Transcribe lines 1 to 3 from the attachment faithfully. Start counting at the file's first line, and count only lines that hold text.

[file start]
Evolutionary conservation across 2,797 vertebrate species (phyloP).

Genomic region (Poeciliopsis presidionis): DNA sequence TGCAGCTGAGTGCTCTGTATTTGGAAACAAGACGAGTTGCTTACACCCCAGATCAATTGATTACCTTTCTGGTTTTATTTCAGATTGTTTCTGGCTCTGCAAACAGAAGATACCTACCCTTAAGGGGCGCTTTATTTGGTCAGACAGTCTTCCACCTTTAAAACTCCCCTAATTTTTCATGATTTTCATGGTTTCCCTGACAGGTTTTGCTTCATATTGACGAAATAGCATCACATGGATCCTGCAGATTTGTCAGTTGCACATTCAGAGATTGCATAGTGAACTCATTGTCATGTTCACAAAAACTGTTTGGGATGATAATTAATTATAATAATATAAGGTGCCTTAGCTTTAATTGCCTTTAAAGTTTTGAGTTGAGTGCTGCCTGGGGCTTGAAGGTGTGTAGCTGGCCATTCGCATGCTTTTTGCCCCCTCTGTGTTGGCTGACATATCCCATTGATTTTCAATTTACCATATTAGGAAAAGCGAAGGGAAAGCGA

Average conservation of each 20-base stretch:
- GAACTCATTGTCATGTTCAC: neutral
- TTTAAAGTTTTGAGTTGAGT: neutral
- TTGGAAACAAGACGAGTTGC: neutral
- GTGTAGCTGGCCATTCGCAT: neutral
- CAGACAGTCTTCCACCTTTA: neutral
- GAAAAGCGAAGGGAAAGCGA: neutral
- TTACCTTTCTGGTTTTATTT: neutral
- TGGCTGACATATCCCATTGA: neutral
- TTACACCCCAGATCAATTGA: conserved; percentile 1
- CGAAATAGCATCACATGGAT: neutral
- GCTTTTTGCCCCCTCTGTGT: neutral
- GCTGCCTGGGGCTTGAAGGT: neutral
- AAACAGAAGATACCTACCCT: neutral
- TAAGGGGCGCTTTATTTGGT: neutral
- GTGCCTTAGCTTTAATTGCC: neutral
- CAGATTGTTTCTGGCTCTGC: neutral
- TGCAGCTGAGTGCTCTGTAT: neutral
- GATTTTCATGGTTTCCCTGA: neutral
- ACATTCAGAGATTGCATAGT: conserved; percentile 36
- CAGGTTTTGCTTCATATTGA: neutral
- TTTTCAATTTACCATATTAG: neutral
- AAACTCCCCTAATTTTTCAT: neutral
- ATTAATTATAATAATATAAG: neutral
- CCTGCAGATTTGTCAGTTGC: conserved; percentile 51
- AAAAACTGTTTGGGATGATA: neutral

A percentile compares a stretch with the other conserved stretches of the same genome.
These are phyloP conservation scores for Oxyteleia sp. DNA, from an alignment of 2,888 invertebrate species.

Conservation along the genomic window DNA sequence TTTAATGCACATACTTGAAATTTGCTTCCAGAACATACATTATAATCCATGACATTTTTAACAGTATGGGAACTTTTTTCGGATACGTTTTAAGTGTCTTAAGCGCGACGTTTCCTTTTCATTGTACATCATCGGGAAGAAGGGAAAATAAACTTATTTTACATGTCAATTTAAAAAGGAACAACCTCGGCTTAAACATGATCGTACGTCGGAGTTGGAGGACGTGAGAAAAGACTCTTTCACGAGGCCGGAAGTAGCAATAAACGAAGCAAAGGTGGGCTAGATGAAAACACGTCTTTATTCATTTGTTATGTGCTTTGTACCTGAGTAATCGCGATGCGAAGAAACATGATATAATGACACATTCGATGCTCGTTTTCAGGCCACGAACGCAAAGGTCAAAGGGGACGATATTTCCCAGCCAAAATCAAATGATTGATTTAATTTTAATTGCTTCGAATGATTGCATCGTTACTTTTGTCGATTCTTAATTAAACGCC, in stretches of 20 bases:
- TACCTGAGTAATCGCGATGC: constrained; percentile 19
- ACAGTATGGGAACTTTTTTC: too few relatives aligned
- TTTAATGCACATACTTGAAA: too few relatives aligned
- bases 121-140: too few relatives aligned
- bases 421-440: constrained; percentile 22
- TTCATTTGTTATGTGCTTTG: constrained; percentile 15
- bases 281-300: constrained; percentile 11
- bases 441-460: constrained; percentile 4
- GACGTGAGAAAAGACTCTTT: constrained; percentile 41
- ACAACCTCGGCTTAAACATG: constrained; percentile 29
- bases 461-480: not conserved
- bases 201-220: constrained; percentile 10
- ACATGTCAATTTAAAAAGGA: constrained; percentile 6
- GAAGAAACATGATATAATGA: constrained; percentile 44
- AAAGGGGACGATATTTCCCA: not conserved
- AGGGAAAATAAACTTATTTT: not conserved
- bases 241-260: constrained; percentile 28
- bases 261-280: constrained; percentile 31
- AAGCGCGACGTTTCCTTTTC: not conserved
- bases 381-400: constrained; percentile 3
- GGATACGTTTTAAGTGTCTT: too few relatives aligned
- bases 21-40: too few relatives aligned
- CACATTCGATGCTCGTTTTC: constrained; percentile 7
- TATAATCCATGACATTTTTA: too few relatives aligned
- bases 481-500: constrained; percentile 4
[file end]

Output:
Evolutionary conservation across 2,797 vertebrate species (phyloP).

Genomic region (Poeciliopsis presidionis): DNA sequence TGCAGCTGAGTGCTCTGTATTTGGAAACAAGACGAGTTGCTTACACCCCAGATCAATTGATTACCTTTCTGGTTTTATTTCAGATTGTTTCTGGCTCTGCAAACAGAAGATACCTACCCTTAAGGGGCGCTTTATTTGGTCAGACAGTCTTCCACCTTTAAAACTCCCCTAATTTTTCATGATTTTCATGGTTTCCCTGACAGGTTTTGCTTCATATTGACGAAATAGCATCACATGGATCCTGCAGATTTGTCAGTTGCACATTCAGAGATTGCATAGTGAACTCATTGTCATGTTCACAAAAACTGTTTGGGATGATAATTAATTATAATAATATAAGGTGCCTTAGCTTTAATTGCCTTTAAAGTTTTGAGTTGAGTGCTGCCTGGGGCTTGAAGGTGTGTAGCTGGCCATTCGCATGCTTTTTGCCCCCTCTGTGTTGGCTGACATATCCCATTGATTTTCAATTTACCATATTAGGAAAAGCGAAGGGAAAGCGA

Average conservation of each 20-base stretch: